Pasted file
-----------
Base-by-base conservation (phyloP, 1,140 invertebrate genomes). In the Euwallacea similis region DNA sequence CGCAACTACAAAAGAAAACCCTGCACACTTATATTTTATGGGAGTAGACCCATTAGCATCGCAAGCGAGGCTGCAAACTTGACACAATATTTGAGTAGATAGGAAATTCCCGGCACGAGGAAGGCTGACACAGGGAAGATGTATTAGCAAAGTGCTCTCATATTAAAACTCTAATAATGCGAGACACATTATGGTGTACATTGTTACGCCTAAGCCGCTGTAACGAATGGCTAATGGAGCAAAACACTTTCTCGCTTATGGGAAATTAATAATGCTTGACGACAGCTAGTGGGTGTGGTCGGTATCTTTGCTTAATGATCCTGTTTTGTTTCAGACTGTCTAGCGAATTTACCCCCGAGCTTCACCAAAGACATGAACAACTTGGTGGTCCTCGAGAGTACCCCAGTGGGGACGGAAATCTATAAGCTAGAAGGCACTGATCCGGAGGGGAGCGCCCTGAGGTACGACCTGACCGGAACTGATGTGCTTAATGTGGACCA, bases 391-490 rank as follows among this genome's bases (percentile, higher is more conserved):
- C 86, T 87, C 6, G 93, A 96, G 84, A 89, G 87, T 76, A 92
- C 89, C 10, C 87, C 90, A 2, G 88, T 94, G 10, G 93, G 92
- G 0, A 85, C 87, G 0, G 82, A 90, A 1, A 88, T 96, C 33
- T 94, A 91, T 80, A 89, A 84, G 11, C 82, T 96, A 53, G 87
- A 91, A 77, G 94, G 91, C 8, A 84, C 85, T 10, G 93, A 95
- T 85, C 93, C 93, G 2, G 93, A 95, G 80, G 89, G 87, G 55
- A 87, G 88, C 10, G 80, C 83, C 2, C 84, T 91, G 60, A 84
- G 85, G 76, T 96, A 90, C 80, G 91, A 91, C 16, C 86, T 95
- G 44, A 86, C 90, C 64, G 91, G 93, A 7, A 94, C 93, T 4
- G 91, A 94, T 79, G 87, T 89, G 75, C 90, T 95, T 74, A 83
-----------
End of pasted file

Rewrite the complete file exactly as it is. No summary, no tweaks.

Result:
Base-by-base conservation (phyloP, 1,140 invertebrate genomes). In the Euwallacea similis region DNA sequence CGCAACTACAAAAGAAAACCCTGCACACTTATATTTTATGGGAGTAGACCCATTAGCATCGCAAGCGAGGCTGCAAACTTGACACAATATTTGAGTAGATAGGAAATTCCCGGCACGAGGAAGGCTGACACAGGGAAGATGTATTAGCAAAGTGCTCTCATATTAAAACTCTAATAATGCGAGACACATTATGGTGTACATTGTTACGCCTAAGCCGCTGTAACGAATGGCTAATGGAGCAAAACACTTTCTCGCTTATGGGAAATTAATAATGCTTGACGACAGCTAGTGGGTGTGGTCGGTATCTTTGCTTAATGATCCTGTTTTGTTTCAGACTGTCTAGCGAATTTACCCCCGAGCTTCACCAAAGACATGAACAACTTGGTGGTCCTCGAGAGTACCCCAGTGGGGACGGAAATCTATAAGCTAGAAGGCACTGATCCGGAGGGGAGCGCCCTGAGGTACGACCTGACCGGAACTGATGTGCTTAATGTGGACCA, bases 391-490 rank as follows among this genome's bases (percentile, higher is more conserved):
- C 86, T 87, C 6, G 93, A 96, G 84, A 89, G 87, T 76, A 92
- C 89, C 10, C 87, C 90, A 2, G 88, T 94, G 10, G 93, G 92
- G 0, A 85, C 87, G 0, G 82, A 90, A 1, A 88, T 96, C 33
- T 94, A 91, T 80, A 89, A 84, G 11, C 82, T 96, A 53, G 87
- A 91, A 77, G 94, G 91, C 8, A 84, C 85, T 10, G 93, A 95
- T 85, C 93, C 93, G 2, G 93, A 95, G 80, G 89, G 87, G 55
- A 87, G 88, C 10, G 80, C 83, C 2, C 84, T 91, G 60, A 84
- G 85, G 76, T 96, A 90, C 80, G 91, A 91, C 16, C 86, T 95
- G 44, A 86, C 90, C 64, G 91, G 93, A 7, A 94, C 93, T 4
- G 91, A 94, T 79, G 87, T 89, G 75, C 90, T 95, T 74, A 83